How Beneficial Is Flossing?
The average dentist will tell you that flossing is essential for oral health. Some scientists will tell you that flossing can even help to prevent heart disease and prolong your life. However, some insist that it’s all nonsense, and that flossing simply doesn’t provide the benefits that many claims.
So, what’s the truth?
Let’s be honest, no one enjoys flossing and even people who have a dedicated dental hygiene regime tend to neglect it. The question is, is that neglect jeopardizing their health, and if so, by how much?
What does the Research Say?
Before we look at expert recommendations, it’s worth taking a look at the research, of which it is very little.
We have several small, controlled studies that suggest flossing can provide a “mild” improvement, removing more plaque and reducing the threat of gum disease. However, once these studies are scaled up to include thousands of people, the benefits disappear, and the results are a little less conclusive.
On the surface, it would seem that flossing simply doesn’t do much, and in the cases where it can provide some benefits, they are infinitesimal at best. This is the conclusion that several detractors have arrived at, but it doesn’t tell the whole story.
The problem with large scale studies is that they are expensive and, in the case of health and dental hygiene, incredibly unreliable. To make this work, researchers would need to speak with thousands of individuals and report their dental hygiene routines. They would then need to track those people, make sure they stick to the same regiments and then report on the ratio of gum disease and other dental issues.
If, during your next dental appointment, your dentist sits you down and asks you how many times you floss and for how long, what will you tell them? Will you be honest, will you only describe your routine on a very good day, or will you do what most people do and tell them what they want to hear?
People lie about these things, and they lie because they feel guilty. Research can’t account for those lies and yet they are enough to render all results redundant.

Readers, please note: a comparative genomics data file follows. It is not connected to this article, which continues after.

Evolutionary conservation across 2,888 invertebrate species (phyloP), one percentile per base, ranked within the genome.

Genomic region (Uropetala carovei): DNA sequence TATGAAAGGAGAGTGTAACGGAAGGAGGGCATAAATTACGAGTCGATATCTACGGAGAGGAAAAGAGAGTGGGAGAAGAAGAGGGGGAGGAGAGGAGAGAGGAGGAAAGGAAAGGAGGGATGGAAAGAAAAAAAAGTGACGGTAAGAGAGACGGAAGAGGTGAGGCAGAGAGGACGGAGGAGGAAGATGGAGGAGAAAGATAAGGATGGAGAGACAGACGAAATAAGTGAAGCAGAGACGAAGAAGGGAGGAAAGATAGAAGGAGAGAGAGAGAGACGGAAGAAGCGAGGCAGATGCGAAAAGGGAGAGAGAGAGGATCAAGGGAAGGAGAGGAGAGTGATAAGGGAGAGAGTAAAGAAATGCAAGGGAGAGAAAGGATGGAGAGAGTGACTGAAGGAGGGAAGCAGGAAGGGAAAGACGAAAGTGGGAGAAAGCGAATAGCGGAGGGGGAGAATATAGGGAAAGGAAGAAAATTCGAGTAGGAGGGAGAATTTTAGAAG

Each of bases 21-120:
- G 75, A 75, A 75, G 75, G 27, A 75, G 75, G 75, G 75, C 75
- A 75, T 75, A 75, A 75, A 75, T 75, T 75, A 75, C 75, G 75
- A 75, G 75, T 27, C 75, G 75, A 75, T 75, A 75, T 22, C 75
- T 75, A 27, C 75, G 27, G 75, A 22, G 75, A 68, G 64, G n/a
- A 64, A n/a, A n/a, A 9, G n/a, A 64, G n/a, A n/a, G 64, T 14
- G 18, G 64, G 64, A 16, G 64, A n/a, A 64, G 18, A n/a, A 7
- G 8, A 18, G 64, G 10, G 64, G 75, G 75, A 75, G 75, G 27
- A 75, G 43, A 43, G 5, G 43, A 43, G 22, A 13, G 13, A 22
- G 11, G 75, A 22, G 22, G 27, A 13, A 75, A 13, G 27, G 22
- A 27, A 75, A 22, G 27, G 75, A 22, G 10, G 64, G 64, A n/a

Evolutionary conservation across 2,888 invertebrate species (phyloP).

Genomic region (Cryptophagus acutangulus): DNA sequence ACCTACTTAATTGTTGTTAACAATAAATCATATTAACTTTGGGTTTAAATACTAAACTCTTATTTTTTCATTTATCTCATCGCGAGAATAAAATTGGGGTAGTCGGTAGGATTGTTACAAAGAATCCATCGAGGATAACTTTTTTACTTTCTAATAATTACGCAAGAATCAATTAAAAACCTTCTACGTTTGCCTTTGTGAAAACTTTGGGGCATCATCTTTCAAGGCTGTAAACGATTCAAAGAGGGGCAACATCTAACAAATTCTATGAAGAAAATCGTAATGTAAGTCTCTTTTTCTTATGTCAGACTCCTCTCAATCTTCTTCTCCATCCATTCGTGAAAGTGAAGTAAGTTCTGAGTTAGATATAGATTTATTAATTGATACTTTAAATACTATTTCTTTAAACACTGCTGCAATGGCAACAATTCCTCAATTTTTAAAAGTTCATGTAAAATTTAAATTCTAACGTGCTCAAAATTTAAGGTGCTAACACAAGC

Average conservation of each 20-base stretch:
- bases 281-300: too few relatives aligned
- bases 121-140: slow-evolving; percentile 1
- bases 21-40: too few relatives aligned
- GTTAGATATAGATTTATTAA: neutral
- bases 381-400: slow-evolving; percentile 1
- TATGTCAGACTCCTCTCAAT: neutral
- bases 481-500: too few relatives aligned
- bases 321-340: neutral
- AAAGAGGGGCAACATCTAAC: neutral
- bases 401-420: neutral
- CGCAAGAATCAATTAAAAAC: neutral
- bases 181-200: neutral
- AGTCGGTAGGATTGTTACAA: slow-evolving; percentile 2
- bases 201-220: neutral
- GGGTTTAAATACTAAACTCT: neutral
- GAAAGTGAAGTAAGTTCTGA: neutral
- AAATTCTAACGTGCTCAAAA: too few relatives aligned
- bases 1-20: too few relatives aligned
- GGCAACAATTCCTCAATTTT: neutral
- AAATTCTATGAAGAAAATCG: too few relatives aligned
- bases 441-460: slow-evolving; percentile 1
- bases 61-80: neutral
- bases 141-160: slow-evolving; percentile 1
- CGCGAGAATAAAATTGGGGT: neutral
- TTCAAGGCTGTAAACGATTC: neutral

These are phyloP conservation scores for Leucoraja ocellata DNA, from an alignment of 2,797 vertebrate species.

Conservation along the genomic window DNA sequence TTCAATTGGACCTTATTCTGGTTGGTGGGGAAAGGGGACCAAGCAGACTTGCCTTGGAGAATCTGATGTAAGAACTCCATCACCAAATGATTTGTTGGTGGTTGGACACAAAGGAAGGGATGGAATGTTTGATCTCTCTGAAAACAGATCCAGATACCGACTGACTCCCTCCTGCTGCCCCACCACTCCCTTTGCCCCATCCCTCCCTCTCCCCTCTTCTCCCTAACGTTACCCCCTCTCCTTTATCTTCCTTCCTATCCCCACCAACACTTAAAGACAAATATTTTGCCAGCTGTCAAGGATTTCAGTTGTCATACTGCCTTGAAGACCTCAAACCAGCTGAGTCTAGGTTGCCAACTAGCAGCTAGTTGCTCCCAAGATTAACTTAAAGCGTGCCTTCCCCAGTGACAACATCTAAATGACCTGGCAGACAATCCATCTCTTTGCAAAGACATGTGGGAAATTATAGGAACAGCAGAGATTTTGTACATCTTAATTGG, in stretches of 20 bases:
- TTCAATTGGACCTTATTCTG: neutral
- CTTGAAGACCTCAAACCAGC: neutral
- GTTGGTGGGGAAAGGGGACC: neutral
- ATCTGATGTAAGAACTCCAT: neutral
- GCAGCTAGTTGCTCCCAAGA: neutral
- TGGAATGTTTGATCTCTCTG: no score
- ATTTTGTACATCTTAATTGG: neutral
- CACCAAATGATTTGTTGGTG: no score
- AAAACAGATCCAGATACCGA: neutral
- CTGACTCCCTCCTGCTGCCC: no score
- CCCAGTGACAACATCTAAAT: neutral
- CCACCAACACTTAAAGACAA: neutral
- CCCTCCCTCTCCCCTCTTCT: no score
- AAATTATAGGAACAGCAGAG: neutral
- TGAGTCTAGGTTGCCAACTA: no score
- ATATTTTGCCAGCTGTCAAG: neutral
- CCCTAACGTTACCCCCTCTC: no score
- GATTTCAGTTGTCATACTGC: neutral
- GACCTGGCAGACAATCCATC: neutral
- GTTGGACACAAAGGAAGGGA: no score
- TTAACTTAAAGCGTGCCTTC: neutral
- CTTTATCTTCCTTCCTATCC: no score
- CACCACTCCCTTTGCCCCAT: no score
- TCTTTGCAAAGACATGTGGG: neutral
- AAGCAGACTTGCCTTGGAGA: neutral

It takes a lot of time and money to run these studies and it would require even more time and money to account for this glaring issue. The question you have to ask yourself, and the question that many researchers pose, is why? Why go to all of that effort to prove something that should be obvious, something that common sense dictates are true?
What the Experts Say
The American Dental Association has been recommending flossing since 1908 and you will be hard-pressed to find a qualified dentist who doesn’t endorse it. In fact, some dentists recommended it as early as the 1870s, when the first dental floss was patented.
We know how food particles interact in the mouth and we know how they can lead to everything from bad breath to decay if they remain. Think about the last time that you had some food stuck between your teeth, a stubborn piece of popcorn or candy that refused to budge even when you brushed.
You probably used floss or a toothpick to get rid, and in doing so you reduced the bacteria that forms when food particles remain. Now imagine what damage lots of little food particles can do if you don’t remove them, not to mention the damage that plaque can do when it is left to form in-between the gaps of your teeth.
Many detractors argue that while flossing can remove food particles, it is not effective at removing plaque. The British Dental Association has considered this, and it recommends using inter-dental brushes where possible to scrub the plaque away just like a toothbrush. Only when your teeth are tightly compact do they recommend flossing. These sentiments are echoed by many experts and it seems like the most common-sense solution.
Should You Floss?
If you focus purely on the research, you can pretty much dismiss flossing entirely. However, as noted above, that research is flawed, and common sense would dictate that flossing (and the use of inter-dental brushes) is effective.
More importantly, it’s cheap, easy, quick, and completely harmless. In other words, even if there is a slight chance that it can improve your dental health, it’s worth it. And if you can’t bear the tedium of flossing, consider a water flosser, which will blast those particles away. Just make sure you use inter-dental brushes to remove plaque in larger gaps.
As for the notion that flossing can help with heart problems, this is something we have discussed before (read our full guide here) and something we won’t go into here. Needless to say, it is another area where the research doesn’t tell the whole story.